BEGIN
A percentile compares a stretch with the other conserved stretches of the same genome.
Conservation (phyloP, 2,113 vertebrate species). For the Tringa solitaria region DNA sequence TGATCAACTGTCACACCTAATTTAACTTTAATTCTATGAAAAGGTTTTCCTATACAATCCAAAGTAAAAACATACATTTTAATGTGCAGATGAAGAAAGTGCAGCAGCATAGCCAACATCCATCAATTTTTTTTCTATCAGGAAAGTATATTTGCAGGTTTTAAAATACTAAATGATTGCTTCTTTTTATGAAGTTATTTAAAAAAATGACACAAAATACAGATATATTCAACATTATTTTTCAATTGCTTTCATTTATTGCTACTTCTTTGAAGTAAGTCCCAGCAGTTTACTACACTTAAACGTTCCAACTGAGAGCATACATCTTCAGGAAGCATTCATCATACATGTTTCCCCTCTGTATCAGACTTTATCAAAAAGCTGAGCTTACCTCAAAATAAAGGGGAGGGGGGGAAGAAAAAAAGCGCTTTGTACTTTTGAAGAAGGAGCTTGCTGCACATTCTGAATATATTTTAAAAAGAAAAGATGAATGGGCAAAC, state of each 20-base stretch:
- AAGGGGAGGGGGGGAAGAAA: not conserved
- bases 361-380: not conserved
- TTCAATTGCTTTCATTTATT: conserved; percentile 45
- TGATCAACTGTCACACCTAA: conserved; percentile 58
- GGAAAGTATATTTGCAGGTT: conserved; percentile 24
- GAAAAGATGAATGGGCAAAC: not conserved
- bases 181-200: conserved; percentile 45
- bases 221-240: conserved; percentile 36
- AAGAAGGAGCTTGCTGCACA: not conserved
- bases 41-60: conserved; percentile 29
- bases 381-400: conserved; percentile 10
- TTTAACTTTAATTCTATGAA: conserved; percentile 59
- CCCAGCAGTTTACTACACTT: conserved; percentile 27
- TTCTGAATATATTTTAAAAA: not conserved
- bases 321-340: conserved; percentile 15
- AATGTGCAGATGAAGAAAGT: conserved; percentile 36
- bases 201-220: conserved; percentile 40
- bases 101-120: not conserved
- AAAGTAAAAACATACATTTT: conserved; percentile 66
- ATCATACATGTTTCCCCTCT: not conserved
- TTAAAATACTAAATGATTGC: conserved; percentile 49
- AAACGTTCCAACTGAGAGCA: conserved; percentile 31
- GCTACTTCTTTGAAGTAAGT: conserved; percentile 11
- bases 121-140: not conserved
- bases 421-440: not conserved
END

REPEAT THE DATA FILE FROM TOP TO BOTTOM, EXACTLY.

A percentile compares a stretch with the other conserved stretches of the same genome.
Conservation (phyloP, 2,113 vertebrate species). For the Tringa solitaria region DNA sequence TGATCAACTGTCACACCTAATTTAACTTTAATTCTATGAAAAGGTTTTCCTATACAATCCAAAGTAAAAACATACATTTTAATGTGCAGATGAAGAAAGTGCAGCAGCATAGCCAACATCCATCAATTTTTTTTCTATCAGGAAAGTATATTTGCAGGTTTTAAAATACTAAATGATTGCTTCTTTTTATGAAGTTATTTAAAAAAATGACACAAAATACAGATATATTCAACATTATTTTTCAATTGCTTTCATTTATTGCTACTTCTTTGAAGTAAGTCCCAGCAGTTTACTACACTTAAACGTTCCAACTGAGAGCATACATCTTCAGGAAGCATTCATCATACATGTTTCCCCTCTGTATCAGACTTTATCAAAAAGCTGAGCTTACCTCAAAATAAAGGGGAGGGGGGGAAGAAAAAAAGCGCTTTGTACTTTTGAAGAAGGAGCTTGCTGCACATTCTGAATATATTTTAAAAAGAAAAGATGAATGGGCAAAC, state of each 20-base stretch:
- AAGGGGAGGGGGGGAAGAAA: not conserved
- bases 361-380: not conserved
- TTCAATTGCTTTCATTTATT: conserved; percentile 45
- TGATCAACTGTCACACCTAA: conserved; percentile 58
- GGAAAGTATATTTGCAGGTT: conserved; percentile 24
- GAAAAGATGAATGGGCAAAC: not conserved
- bases 181-200: conserved; percentile 45
- bases 221-240: conserved; percentile 36
- AAGAAGGAGCTTGCTGCACA: not conserved
- bases 41-60: conserved; percentile 29
- bases 381-400: conserved; percentile 10
- TTTAACTTTAATTCTATGAA: conserved; percentile 59
- CCCAGCAGTTTACTACACTT: conserved; percentile 27
- TTCTGAATATATTTTAAAAA: not conserved
- bases 321-340: conserved; percentile 15
- AATGTGCAGATGAAGAAAGT: conserved; percentile 36
- bases 201-220: conserved; percentile 40
- bases 101-120: not conserved
- AAAGTAAAAACATACATTTT: conserved; percentile 66
- ATCATACATGTTTCCCCTCT: not conserved
- TTAAAATACTAAATGATTGC: conserved; percentile 49
- AAACGTTCCAACTGAGAGCA: conserved; percentile 31
- GCTACTTCTTTGAAGTAAGT: conserved; percentile 11
- bases 121-140: not conserved
- bases 421-440: not conserved